A digital self-monitoring tool for Personality Disorders


A Public-Private Innovation Partnership between Region Zealand and Monsenso tested a smartphone app for self-monitoring. The app is used in the treatment of patients with Borderline Personality Disorder (BPD) undergoing Dialectical Behavior Therapy (DBT).

Traditionally, patients needed to fill in daily, paper-based self-assessments that indicate their thoughts, feelings, and behavior. However, several patients did not get this done, which was a problem for the clinicians. The content of the self-assessments is the starting point of DBT, which is a type of therapy that helps patients to regulate their feelings and emotions which can result in self-harming behavior.

In a Public-Private Innovation Partnership, Monsenso together with Psychiatry South, the Psychiatry District of Naestved Vordingborg, Psychiatry West, the Psychiatric Research Unit in Slagelse and the Unit of Production, Research and Innovation in Region Zealand have customised the Monsenso mHealth solution into a smartphone app, which digitalises the daily self-assessments for skill-training in DBT. 

The collaboration which initially took place from January 2016 to January 2017, was the first time the healthcare region implemented an mHealth solution in psychiatry.

It was a big step for some of the clinicians since they had no previous experience using mHealth solutions. The project revealed the importance of a thorough training for the staff when introducing a new technology. 

- MHealth solutions are still not used broadly in psychiatry, but they have a great potential, says Jesper Lakman, Consultant of Production, Research, and Innovation in Region Zealand. 

Although the technology was a challenge to the staff, in the beginning, the 30 patients rapidly embraced the app. After a year, when the pilot was completed they had no wish whatsoever to return to the paper-based self-assessments. For this reason,  Region Zealand chose to extend the agreement with Monsenso for an additional year, even though the project had not been fully evaluated.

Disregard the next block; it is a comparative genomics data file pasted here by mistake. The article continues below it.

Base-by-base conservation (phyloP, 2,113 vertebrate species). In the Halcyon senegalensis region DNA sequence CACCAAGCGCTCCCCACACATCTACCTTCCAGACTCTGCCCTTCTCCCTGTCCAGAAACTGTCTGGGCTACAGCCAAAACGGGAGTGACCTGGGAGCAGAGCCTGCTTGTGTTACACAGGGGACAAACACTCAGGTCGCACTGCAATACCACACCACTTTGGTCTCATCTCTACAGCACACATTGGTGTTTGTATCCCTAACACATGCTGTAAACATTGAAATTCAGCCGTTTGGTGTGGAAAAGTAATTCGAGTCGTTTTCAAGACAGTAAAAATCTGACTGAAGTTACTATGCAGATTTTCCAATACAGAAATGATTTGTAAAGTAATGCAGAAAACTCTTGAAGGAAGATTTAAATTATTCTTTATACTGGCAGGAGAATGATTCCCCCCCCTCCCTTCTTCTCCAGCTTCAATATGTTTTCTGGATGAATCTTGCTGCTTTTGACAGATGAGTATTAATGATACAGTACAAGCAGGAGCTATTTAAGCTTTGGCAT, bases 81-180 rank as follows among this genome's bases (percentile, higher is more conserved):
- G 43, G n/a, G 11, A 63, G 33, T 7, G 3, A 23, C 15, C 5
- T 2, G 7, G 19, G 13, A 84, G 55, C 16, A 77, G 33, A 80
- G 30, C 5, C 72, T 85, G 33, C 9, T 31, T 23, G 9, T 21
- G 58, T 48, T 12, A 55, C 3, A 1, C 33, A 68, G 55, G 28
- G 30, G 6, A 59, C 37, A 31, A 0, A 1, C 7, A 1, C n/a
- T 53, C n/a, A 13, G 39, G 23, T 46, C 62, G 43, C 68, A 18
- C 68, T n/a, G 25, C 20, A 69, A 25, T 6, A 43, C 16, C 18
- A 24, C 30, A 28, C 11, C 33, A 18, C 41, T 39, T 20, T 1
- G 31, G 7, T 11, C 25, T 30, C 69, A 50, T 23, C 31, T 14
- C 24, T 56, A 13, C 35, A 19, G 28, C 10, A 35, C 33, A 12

- It demands an entirely different setup than for somatic illnesses because patients somehow “get addicted” to the tool, and that requires some considerations when completing a clinical testing in the middle of a process with a patient, says Jesper Lakman.  

Research and evaluation in Public-Private Innovation Partnership

The partnership between Monsenso and Region Zealand involved the first psychiatry project in the healthcare region, that’s why they chose to pursue an Innovation Partnership instead of purchasing a solution. 

- There were many things that we needed to customise to match our exact type of DBT. At the same time, we also needed evidence and research data on how to ensure that patients and clinicians obtain the best value possible. We wanted to collect experience before a large-scale investment in a system, says Jesper Lakman.  

For Monsenso the partnership was a good way to establish cooperation with the healthcare region, and subsequently, it evolved into a long-term business arrangement. 

- The collaboration with Region Zealand has been excellent. This sort of partnership is of great importance to a young innovation company like Monsenso. The feedback received from patients and clinicians has not only lead to an extension of the agreement, but it has also initiated a further collaboration to develop an mHealth solution that includes Cognitive Behavioral Therapy (CBT) and psychoeducation for individuals with schizophrenia, says Thomas Lethenborg, CEO at Monsenso.

Unexploited opportunities

According to Jesper Lakman the relatively short test phase of the project did not allow clinicians to exploit all the features of the system. As always, in a Public-Private Innovation Partnership, it is essential that the organisation has a plan on the outcome. If a pilot is positive, how is the technology going to be implemented on a large scale?

The final evaluation, which will be conducted by the Psychiatric Unit of Research of Region Zealand in Slagelse and the Consolidated Unit of Production, Research and Innovation is set to be concluded in early 2017.

The final evaluation includes a round of interviews with patients and staff, who have been testing the Monsenso solution. 

There were also certain ethical consequences that were discussed during the partnership.

- Even though the tool is primarily to enable patients to manage their illness, they know that the clinicians have access to their data. This demands ethical considerations, for instance, if one of the patients registers suicidal thoughts for four days in a row, should the clinician intervene? Even though there is a pre-established agreement, that there will not be clinician intervention in between the scheduled sessions, says Jesper Lakman. 

Watch a short video about the project (In Danish with English subtitles):

See also: Using the Monsenso Digital Self Monitoring Tool


Digitalisering af dagbogsark til psykiatrisk behandling – Region Sjælland from Aspekt on Vimeo.


Monsenso is member of Welfare Tech.

Supported by

Welfare Tech is funded by the Danish Ministry of Higher Education and Science, The Southern Denmark Growth Forum and The European Regional Development Fund.